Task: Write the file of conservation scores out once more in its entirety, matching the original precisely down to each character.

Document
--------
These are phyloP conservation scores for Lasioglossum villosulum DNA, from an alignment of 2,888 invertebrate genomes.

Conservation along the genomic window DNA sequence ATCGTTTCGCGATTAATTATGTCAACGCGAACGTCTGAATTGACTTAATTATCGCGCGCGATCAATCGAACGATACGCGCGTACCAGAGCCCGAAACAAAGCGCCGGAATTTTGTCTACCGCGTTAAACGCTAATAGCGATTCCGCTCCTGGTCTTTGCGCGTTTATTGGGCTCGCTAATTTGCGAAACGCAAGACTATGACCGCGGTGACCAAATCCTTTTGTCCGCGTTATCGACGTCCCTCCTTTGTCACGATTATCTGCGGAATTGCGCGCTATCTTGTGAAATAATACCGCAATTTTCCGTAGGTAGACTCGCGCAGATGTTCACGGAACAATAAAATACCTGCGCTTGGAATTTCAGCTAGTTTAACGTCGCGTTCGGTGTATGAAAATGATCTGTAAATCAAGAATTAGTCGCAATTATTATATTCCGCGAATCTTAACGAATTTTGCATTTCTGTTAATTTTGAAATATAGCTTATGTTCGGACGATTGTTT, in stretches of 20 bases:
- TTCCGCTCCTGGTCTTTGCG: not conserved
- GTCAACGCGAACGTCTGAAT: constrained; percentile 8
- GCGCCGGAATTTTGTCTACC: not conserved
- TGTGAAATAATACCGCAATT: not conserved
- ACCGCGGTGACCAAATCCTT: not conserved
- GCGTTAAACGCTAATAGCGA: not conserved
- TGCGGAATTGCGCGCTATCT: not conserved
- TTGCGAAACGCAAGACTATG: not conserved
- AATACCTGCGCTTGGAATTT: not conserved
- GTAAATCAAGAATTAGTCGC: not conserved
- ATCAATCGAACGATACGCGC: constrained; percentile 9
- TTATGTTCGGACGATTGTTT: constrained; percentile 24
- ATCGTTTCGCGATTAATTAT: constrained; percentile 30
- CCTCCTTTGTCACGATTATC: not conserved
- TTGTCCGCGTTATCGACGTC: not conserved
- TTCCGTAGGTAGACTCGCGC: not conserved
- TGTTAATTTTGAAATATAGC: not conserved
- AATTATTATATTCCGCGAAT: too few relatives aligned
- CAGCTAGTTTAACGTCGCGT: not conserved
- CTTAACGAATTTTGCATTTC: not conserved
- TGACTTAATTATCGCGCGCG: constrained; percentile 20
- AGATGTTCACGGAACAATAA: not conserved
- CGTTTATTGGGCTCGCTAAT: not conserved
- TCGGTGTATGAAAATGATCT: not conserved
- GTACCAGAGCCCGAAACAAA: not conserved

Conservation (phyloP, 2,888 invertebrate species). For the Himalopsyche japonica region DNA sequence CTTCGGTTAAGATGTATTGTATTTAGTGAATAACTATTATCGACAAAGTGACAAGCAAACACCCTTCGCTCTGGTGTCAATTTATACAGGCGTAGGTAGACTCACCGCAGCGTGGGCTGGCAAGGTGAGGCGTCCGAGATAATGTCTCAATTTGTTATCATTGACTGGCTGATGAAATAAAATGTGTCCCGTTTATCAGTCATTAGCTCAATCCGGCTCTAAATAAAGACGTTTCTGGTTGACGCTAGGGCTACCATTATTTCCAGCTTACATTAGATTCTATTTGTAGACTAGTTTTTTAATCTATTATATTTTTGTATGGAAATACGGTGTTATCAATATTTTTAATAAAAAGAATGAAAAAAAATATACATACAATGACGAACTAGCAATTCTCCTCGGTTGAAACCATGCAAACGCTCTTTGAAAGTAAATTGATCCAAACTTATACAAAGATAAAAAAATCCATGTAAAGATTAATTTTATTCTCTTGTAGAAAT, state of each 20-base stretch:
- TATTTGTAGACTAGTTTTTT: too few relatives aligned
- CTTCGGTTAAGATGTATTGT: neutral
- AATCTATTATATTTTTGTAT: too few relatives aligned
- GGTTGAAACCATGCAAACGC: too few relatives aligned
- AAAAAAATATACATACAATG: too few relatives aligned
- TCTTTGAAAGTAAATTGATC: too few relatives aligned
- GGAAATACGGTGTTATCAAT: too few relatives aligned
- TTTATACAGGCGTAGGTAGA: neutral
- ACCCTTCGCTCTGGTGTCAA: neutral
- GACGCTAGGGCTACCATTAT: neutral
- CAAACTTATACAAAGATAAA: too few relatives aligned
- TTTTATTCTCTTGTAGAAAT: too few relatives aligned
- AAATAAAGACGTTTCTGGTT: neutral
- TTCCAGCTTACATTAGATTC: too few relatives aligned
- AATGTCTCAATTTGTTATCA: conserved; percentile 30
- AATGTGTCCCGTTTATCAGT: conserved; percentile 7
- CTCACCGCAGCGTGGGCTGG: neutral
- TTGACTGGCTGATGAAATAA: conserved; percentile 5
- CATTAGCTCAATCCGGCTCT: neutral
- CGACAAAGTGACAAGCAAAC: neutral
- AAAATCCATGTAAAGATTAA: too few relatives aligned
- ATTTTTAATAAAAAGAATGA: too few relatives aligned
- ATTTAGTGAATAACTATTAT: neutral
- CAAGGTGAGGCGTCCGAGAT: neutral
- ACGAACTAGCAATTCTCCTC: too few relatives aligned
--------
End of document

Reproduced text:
These are phyloP conservation scores for Lasioglossum villosulum DNA, from an alignment of 2,888 invertebrate genomes.

Conservation along the genomic window DNA sequence ATCGTTTCGCGATTAATTATGTCAACGCGAACGTCTGAATTGACTTAATTATCGCGCGCGATCAATCGAACGATACGCGCGTACCAGAGCCCGAAACAAAGCGCCGGAATTTTGTCTACCGCGTTAAACGCTAATAGCGATTCCGCTCCTGGTCTTTGCGCGTTTATTGGGCTCGCTAATTTGCGAAACGCAAGACTATGACCGCGGTGACCAAATCCTTTTGTCCGCGTTATCGACGTCCCTCCTTTGTCACGATTATCTGCGGAATTGCGCGCTATCTTGTGAAATAATACCGCAATTTTCCGTAGGTAGACTCGCGCAGATGTTCACGGAACAATAAAATACCTGCGCTTGGAATTTCAGCTAGTTTAACGTCGCGTTCGGTGTATGAAAATGATCTGTAAATCAAGAATTAGTCGCAATTATTATATTCCGCGAATCTTAACGAATTTTGCATTTCTGTTAATTTTGAAATATAGCTTATGTTCGGACGATTGTTT, in stretches of 20 bases:
- TTCCGCTCCTGGTCTTTGCG: not conserved
- GTCAACGCGAACGTCTGAAT: constrained; percentile 8
- GCGCCGGAATTTTGTCTACC: not conserved
- TGTGAAATAATACCGCAATT: not conserved
- ACCGCGGTGACCAAATCCTT: not conserved
- GCGTTAAACGCTAATAGCGA: not conserved
- TGCGGAATTGCGCGCTATCT: not conserved
- TTGCGAAACGCAAGACTATG: not conserved
- AATACCTGCGCTTGGAATTT: not conserved
- GTAAATCAAGAATTAGTCGC: not conserved
- ATCAATCGAACGATACGCGC: constrained; percentile 9
- TTATGTTCGGACGATTGTTT: constrained; percentile 24
- ATCGTTTCGCGATTAATTAT: constrained; percentile 30
- CCTCCTTTGTCACGATTATC: not conserved
- TTGTCCGCGTTATCGACGTC: not conserved
- TTCCGTAGGTAGACTCGCGC: not conserved
- TGTTAATTTTGAAATATAGC: not conserved
- AATTATTATATTCCGCGAAT: too few relatives aligned
- CAGCTAGTTTAACGTCGCGT: not conserved
- CTTAACGAATTTTGCATTTC: not conserved
- TGACTTAATTATCGCGCGCG: constrained; percentile 20
- AGATGTTCACGGAACAATAA: not conserved
- CGTTTATTGGGCTCGCTAAT: not conserved
- TCGGTGTATGAAAATGATCT: not conserved
- GTACCAGAGCCCGAAACAAA: not conserved

Conservation (phyloP, 2,888 invertebrate species). For the Himalopsyche japonica region DNA sequence CTTCGGTTAAGATGTATTGTATTTAGTGAATAACTATTATCGACAAAGTGACAAGCAAACACCCTTCGCTCTGGTGTCAATTTATACAGGCGTAGGTAGACTCACCGCAGCGTGGGCTGGCAAGGTGAGGCGTCCGAGATAATGTCTCAATTTGTTATCATTGACTGGCTGATGAAATAAAATGTGTCCCGTTTATCAGTCATTAGCTCAATCCGGCTCTAAATAAAGACGTTTCTGGTTGACGCTAGGGCTACCATTATTTCCAGCTTACATTAGATTCTATTTGTAGACTAGTTTTTTAATCTATTATATTTTTGTATGGAAATACGGTGTTATCAATATTTTTAATAAAAAGAATGAAAAAAAATATACATACAATGACGAACTAGCAATTCTCCTCGGTTGAAACCATGCAAACGCTCTTTGAAAGTAAATTGATCCAAACTTATACAAAGATAAAAAAATCCATGTAAAGATTAATTTTATTCTCTTGTAGAAAT, state of each 20-base stretch:
- TATTTGTAGACTAGTTTTTT: too few relatives aligned
- CTTCGGTTAAGATGTATTGT: neutral
- AATCTATTATATTTTTGTAT: too few relatives aligned
- GGTTGAAACCATGCAAACGC: too few relatives aligned
- AAAAAAATATACATACAATG: too few relatives aligned
- TCTTTGAAAGTAAATTGATC: too few relatives aligned
- GGAAATACGGTGTTATCAAT: too few relatives aligned
- TTTATACAGGCGTAGGTAGA: neutral
- ACCCTTCGCTCTGGTGTCAA: neutral
- GACGCTAGGGCTACCATTAT: neutral
- CAAACTTATACAAAGATAAA: too few relatives aligned
- TTTTATTCTCTTGTAGAAAT: too few relatives aligned
- AAATAAAGACGTTTCTGGTT: neutral
- TTCCAGCTTACATTAGATTC: too few relatives aligned
- AATGTCTCAATTTGTTATCA: conserved; percentile 30
- AATGTGTCCCGTTTATCAGT: conserved; percentile 7
- CTCACCGCAGCGTGGGCTGG: neutral
- TTGACTGGCTGATGAAATAA: conserved; percentile 5
- CATTAGCTCAATCCGGCTCT: neutral
- CGACAAAGTGACAAGCAAAC: neutral
- AAAATCCATGTAAAGATTAA: too few relatives aligned
- ATTTTTAATAAAAAGAATGA: too few relatives aligned
- ATTTAGTGAATAACTATTAT: neutral
- CAAGGTGAGGCGTCCGAGAT: neutral
- ACGAACTAGCAATTCTCCTC: too few relatives aligned